There are a number of fall fly fishing events in the weeks ahead:
- The Twin Tier Fiver Rivers chapter of IFFF will be holding its next monthly chapter meeting on December 7th at the Big Flats Community Center, where local fly tyer, fisher, and fly shop owner, Mike Hogue, will be talking about fishing in Arkansas and the Ozark region. Mike has fished this area off and on for around 30 years, and he plans to discuss the tail waters, cool waters, spring creeks and warm water lakes of these regions. The tailwater fisheries in Arkansas are world famous for monster brown trout, and they are not the only opportunities in the Ozarks that offer fantastic fly fishing. Mike will also be tying flies and, in particular, will be showing how to tie a streamer that has enabled him to catch several trophy trout. If you like fishing for monster brown trout and want to learn some new techniques and flies, or if you want to learn about another exciting fly fishing destination to put on your list of trips to take during your lifetime, you won’t want to miss this talk. Mike is the owner of Badger Creek Fly Tying, a fly fishing shop in Freeville, NY, just outside of Ithaca. He has had articles published in numerous publications, and has served as VP of Conservation for the IFFF North East Council, as well as on the National Conservation Board. Mike’s talk will start at 7 pm, with fly tying starting at 6:30 pm.
- The Al Hazzard chapter of Trout Unlimited will be holding its December chapter meeting on Tuesday, December 15th at 7 pm at the Vestal Public Library. Speaker for this meeting is to be announced.
- The BC Flyfisher’s Chapter of IFFF will hold their final chapter meeting of 2015 on Thursday, December 17 at the Endicott Public Library. The meeting will start with an informal fly tying session by Gary Romanic at 6:30 pm, followed by the main program at 7:00 pm, which will feature BCFF member Joe Swam doing a presentation titled ‘Crafting Bamboo Fly Rods’. Joe Swam has been building fly rods since 1991 and has built over 200 bamboo fly rods and donated many to encourage youth interest in fly fishing. Joe will share his rod building history and experience and take the audience step by step through every detail of building a fine quality bamboo rod. Currently, Joe builds about 12 to 20 rods per year. Joe will show in detail how to choose the materials, prepare them, join them, and ultimately finish the rod. This will be an excellent presentation to attend since Joe will be heading up BC Flyfisher’s upcoming graphite fly rod building course this winter.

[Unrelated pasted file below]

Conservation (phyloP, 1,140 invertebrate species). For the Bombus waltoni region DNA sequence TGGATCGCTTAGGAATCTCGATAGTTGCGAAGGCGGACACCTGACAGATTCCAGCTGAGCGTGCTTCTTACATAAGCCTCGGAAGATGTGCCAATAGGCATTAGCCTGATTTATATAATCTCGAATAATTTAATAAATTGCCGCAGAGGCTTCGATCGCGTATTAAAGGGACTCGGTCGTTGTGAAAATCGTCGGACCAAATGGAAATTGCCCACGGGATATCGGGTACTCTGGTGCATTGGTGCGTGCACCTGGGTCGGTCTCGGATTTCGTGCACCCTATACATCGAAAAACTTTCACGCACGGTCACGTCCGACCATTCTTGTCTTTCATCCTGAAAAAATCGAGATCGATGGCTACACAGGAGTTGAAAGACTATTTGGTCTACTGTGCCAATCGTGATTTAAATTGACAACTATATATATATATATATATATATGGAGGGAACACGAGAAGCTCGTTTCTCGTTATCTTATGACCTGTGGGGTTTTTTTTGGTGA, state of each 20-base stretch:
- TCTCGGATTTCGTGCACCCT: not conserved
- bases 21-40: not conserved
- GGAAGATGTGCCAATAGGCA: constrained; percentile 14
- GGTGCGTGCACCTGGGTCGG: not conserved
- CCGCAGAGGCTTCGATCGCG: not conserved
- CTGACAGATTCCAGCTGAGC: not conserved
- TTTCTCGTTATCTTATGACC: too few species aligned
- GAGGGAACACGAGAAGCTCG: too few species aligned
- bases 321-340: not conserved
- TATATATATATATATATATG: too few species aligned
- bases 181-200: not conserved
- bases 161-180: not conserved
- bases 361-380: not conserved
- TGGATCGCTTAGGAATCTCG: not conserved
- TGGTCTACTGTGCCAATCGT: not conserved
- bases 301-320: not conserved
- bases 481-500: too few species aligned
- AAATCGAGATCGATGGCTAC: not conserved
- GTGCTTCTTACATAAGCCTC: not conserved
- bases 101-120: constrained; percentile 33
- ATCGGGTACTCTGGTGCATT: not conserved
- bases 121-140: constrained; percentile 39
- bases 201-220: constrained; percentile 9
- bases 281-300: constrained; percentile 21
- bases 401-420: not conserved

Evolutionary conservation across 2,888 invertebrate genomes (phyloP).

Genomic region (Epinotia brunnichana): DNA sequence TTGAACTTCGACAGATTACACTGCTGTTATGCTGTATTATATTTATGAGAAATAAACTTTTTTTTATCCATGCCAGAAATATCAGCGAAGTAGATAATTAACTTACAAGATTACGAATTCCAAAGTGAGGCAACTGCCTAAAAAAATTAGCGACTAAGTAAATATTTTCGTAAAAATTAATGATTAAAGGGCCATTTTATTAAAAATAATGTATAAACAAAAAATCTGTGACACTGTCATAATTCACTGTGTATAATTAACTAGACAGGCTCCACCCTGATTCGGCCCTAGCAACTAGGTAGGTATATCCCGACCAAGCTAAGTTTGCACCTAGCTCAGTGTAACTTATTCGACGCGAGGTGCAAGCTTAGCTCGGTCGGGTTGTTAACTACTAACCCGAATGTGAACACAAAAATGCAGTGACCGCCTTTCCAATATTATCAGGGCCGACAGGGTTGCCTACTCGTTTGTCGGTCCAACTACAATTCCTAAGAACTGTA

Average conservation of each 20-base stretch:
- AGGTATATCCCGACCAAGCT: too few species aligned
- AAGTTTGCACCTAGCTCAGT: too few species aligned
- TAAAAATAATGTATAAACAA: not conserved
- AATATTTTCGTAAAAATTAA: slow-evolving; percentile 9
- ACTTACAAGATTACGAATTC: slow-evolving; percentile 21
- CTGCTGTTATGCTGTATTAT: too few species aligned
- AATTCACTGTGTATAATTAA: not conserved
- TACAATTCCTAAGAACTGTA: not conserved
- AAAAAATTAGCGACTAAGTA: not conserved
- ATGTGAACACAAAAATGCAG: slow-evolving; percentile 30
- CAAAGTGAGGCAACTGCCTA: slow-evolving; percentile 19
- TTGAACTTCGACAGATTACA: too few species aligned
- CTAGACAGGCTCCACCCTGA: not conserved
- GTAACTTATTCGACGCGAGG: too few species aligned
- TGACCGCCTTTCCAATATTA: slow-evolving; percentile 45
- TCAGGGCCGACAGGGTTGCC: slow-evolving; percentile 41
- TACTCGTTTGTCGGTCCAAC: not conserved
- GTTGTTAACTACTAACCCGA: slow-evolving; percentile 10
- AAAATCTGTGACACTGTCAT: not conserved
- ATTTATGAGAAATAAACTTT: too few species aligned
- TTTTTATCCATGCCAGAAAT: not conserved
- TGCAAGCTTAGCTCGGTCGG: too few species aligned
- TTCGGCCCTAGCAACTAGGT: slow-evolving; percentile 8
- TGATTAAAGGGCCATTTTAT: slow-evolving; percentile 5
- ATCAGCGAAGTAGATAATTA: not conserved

- The BC Flyfishers are also announcing a new rod raffle! IFFF National is offering the chapter one last chance to raffle off another Lefty Kreh TFO rod of your choice. The ticket price has been reduced and the raffle will be held at the January 21, 2016 meeting. Tickets may be purchased on the chapter website, www.bcflyfishers.org, or may be purchased at the December 17 or January 21 monthly meeting. Pricing is: 1 ticket $6, 4 tickets $10, 8 tickets $18. Rod choices are: TFO 0376 4pc (3wt 7’ 6”), TFO 0480 4pc (4wt 8’ 0”), TFO 0586 4pc (5wt 8’ 6”), TFO 0790 4pc (7wt 9’ 0”), TFO 0890 4pc (8wt 9’ 0”), and TFO 1090 4pc (10wt 9’ 0”).
The week ahead will be a repeat of last week with cool temps and night-time lows in the mid to upper 20’s. Come mid week temps will hit a high in the upper 40’s to low 50’s and there is some rain forecast for Tuesday and Wednesday – a welcome sign if it pans out, Rainfall amounts are predicted to be half an inch over the two days. Whether that makes a dent in the tepid flows of local tribs is anyone’s guess. The weekend is forecast to be halfway decent with daytime highs near 50 under partly cloudy to partly sunny skies. Now is the time to brush up on dressing for cold weather fly fishing and get the warmer clothing and gear in order. Fly fishers planning to fish the Salmon River should get korkers or heavily cleated boots ready. It’s amazing how studs can wear or work out over the course of fishing – check now and make sure studs are tightened or added as necessary.